This video lecture will be a beginner-level overview of Taoist metaphysics, which will begin with the Taoist mythology for the origins of the universe, cover Taoist expressions and esoteric thought on reality as it has been created by our minds and by physical matter. Concepts of magic and non-physical entities will also be addressed.
This is the continuation of a six-part video series I’m doing on Taoist and Buddhist Mysticism as it has been practiced historically and culturally. We are now on to Video 3.
3. Taoist Sorcery and Its Cultural Practice
What is the impact of Taoism on the everyday Chinese culture and the collective consciousness of its people? What are some of the guiding principles underscoring Taoist sorcery? This lecture will discuss some of the practical ways Buddhism and Taoism get syncretized in Chinese occultism.
This is the continuation of a six-part video series I’m doing on Taoist and Buddhist Mysticism as it has been practiced historically and culturally among the Han. Video 1 released earlier was the Introduction to Buddhist-Taoist Esotericism. We are now on to Video 2.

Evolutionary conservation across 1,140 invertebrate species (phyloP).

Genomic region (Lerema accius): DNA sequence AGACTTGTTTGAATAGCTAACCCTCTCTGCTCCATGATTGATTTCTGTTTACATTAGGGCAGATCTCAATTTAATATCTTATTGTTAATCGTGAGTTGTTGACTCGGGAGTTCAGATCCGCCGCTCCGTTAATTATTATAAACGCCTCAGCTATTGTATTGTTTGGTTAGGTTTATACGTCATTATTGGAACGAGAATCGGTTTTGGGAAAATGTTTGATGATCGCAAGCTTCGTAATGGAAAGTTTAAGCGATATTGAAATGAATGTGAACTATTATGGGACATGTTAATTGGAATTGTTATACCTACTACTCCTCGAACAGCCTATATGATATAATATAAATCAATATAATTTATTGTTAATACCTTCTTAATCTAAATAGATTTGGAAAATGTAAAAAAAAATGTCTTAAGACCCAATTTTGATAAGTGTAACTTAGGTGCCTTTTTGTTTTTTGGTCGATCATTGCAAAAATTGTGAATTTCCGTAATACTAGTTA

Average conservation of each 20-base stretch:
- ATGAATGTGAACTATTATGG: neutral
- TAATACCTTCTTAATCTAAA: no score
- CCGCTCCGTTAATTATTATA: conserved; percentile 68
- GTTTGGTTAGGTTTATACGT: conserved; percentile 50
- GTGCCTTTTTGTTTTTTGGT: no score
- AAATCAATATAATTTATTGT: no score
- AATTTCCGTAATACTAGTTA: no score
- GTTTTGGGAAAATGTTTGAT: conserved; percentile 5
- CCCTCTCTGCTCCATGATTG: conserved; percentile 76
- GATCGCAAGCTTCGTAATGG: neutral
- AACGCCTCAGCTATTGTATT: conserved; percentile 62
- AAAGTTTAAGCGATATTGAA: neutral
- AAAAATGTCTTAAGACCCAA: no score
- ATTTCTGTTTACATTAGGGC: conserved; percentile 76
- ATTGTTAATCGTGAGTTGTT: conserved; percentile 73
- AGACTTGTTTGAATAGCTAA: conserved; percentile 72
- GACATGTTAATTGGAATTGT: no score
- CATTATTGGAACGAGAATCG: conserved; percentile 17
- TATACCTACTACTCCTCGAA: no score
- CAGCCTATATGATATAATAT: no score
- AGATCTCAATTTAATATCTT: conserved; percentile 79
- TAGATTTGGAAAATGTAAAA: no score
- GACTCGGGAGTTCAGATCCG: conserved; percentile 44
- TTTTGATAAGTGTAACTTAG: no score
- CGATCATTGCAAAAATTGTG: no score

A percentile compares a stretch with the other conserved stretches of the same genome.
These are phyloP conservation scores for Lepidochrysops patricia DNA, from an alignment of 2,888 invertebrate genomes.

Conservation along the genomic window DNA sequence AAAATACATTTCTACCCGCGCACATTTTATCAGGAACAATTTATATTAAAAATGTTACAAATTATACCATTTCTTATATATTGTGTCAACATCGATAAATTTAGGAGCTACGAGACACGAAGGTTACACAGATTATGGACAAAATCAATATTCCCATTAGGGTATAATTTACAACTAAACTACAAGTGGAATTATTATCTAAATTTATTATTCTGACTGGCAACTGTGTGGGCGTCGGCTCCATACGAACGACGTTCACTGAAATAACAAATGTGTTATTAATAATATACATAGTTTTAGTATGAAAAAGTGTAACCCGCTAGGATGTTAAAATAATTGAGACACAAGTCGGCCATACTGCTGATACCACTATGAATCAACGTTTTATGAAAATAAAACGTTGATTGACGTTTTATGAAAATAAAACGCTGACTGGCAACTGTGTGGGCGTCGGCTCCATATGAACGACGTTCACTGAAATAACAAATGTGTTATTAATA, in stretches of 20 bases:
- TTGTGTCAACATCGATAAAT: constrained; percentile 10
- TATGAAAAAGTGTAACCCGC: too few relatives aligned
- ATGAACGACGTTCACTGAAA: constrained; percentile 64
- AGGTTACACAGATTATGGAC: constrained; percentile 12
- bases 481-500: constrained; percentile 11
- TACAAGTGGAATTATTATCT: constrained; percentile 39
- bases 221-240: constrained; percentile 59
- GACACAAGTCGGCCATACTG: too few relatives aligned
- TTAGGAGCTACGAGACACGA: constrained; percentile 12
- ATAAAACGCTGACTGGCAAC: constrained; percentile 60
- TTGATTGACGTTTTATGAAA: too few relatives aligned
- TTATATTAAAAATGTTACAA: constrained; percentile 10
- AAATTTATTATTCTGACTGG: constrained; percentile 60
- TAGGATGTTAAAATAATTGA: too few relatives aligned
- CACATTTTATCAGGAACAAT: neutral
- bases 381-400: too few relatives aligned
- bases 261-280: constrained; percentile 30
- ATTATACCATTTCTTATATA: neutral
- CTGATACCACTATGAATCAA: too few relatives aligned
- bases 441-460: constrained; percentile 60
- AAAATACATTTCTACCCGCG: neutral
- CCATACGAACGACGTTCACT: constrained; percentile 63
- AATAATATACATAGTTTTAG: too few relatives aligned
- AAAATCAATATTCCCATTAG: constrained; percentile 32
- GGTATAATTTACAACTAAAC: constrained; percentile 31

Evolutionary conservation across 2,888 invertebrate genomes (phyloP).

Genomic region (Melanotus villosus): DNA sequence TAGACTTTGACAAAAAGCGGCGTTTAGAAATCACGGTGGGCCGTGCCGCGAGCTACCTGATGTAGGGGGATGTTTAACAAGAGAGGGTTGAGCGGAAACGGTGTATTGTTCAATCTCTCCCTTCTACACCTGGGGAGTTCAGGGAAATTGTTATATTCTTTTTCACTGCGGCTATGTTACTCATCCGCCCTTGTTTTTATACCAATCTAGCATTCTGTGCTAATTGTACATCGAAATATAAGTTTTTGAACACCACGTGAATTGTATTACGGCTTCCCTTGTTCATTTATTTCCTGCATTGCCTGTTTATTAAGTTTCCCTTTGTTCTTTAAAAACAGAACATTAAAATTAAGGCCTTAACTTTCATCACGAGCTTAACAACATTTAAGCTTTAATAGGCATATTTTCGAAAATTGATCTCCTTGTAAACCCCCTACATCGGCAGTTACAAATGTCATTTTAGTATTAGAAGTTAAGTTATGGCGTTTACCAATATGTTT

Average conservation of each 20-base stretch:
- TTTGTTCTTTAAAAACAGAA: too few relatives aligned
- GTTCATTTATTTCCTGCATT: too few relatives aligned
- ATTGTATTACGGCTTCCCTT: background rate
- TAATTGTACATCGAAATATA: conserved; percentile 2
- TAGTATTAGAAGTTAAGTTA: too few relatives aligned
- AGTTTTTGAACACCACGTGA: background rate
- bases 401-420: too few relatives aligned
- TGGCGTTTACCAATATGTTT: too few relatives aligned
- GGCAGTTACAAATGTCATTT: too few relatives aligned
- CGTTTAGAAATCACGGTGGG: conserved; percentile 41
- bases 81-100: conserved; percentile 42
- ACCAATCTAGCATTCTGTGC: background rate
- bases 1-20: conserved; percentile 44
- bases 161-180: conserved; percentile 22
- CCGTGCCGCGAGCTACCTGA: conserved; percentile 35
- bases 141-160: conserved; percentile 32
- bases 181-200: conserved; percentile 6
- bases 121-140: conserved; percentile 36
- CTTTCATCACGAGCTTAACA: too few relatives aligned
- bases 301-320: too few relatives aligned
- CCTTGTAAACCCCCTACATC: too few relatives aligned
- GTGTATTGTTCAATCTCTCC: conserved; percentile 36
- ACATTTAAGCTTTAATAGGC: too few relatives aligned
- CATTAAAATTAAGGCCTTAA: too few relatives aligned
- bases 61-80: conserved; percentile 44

2. History of Taoist and Buddhist Mysticism in China
In this video lecture, we are going to cover over 4,000 years of history, going through the dynasties, beginning with the Xia, Shang, and Zhou, until we reach modern China. Our coverage will span beyond 4,000 years, preceding the Xia, to talk about shamanism in the Neolithic Era.
Works cited for everything covered in this lecture are in the end notes of The Tao of Craft (North Atlantic Books, 2016).
All videos in this series are closed-captioned for the deaf, hard of hearing, or those whose native tongue isn’t English. I’ve also made my best attempt at accommodating for the blind. If there is room for improvement in these regards, I’m open to friendly critique. Thank you!